MapDB 1.0 will be released in January

If you follow me on Github, you may have noticed I started preparations for 1.0 release. Some features were moved after 1.0, a long manual is slowly growing and number of remaining TODOs is shrinking fast.

So I am happy to announce that everything is on track for MapDB 1.0 to be released on January 2014. There will be two releases before that: 0.9.8 will be beta with frozen API and store format. 0.9.9 will be release candidate without some documentation. There will be 4 week period between all releases.

I left behind some features which I do not think are crucial for 1.0 release. Those should be implemented in 1.x releases:


My savings are shrinking, so I will have to figure out business model and monetize MapDB somehow. Short term priority is massive user base, which I might convert into support contracts and consulting services.

BTW: I will be available for hire in a few weeks. Drop me a line if you like MapDB and want some help.

There are some improvements which I will (probably) do in future for free. I have a lot of ideas, but those require investment beyond my current capability. So I have to figure out finances before MapDB moves significantly beyond 1.0 release.

There are ways which would allow me to continue on MapDB full time (kickstarter, funding, donations). Slower option is to provide consulting and work on MapDB part-time. And the third option is to sell enhanced commercial version. In any case I factored planned improvements into current design, so there should be no breaking changes in the future.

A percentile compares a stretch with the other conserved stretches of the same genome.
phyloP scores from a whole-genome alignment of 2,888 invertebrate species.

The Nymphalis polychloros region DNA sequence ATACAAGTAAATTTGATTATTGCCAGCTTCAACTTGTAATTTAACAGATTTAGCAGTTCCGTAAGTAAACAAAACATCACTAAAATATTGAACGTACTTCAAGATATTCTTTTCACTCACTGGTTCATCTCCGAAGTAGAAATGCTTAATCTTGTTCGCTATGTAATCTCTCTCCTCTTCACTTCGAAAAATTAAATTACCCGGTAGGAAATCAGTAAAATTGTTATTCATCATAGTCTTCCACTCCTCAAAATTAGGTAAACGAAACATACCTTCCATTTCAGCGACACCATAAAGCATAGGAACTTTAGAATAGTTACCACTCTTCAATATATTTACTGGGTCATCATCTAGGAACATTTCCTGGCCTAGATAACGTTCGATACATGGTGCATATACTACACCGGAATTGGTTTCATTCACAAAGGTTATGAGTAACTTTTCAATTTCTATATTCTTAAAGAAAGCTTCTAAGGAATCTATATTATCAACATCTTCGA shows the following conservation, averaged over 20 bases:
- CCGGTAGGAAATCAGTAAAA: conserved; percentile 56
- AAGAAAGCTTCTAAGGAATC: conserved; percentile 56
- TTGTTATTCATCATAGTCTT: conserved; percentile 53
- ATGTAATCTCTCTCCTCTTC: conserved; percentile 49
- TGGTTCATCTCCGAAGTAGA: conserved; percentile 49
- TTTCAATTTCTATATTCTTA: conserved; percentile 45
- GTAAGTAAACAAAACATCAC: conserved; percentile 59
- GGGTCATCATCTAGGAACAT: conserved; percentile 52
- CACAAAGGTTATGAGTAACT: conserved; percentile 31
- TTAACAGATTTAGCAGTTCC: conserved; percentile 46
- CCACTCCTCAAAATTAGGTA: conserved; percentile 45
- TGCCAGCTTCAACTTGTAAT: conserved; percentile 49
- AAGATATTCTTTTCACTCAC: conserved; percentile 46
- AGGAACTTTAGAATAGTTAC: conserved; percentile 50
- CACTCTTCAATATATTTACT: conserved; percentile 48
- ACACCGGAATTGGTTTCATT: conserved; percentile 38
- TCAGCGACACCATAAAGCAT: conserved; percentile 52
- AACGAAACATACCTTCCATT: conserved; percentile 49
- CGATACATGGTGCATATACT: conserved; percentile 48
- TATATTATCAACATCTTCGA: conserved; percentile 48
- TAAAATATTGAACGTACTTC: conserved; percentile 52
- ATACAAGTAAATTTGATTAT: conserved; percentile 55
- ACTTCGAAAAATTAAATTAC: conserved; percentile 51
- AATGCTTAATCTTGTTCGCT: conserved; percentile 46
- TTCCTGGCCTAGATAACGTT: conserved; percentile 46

Future plans

.NET port

CLI platform is similar to Java. It has locks and memory mapped files. So MapDB port to CLI should be straightforward job.

Master-slave replication

Replication with single writer and multiple replicas. Master could be swapped while running. Pretty much similar to Redis or Mysql replication.

Parallel collections (fork-join)

MapDB collection are huge So it would be good to parallelize collections operations . There is similar framework in Scala. Also Java8 brings Parallel Stream so MapDB would just implement API included in JRE.

This would include:

Stream implementation for Map-Reduce

Map-reduce jobs running on replicas. There are some similarities between fork-join and map-reduce, and no other DB provides seamless migration between those two. User could upgrade from single threaded to parallel or clustered implementation without changing API, all would implement Parallel Streams which are part of JRE.

Complete rewrite MapDB into Scala and Java 8

Right now MapDB uses simple composite locking. It is great, but probably does not scale beyond 8 cores. Concurrent library in Java 8 brings number of improvements (locks, collections..). Also Java is not best language for writing complex concurrent code.

So I think complete rewrite in Scala (or Kotlin) and Java8 would push MapDB to utilize 32+ cores.

Asynchronous version

Asynchronous web containers replaces threads with reactive programming based on futures or actors. Async web container usually handles huge number of parallel connections.

But those webservers usually serve data from memory. Using db is hard since threads are not available, and DB can not execute blocking operations such as read or write. MapDB could be rewritten to use futures on top of AsynchronousFileChannel. First read-only milestone should be simple.

Last modification: November 06 2013

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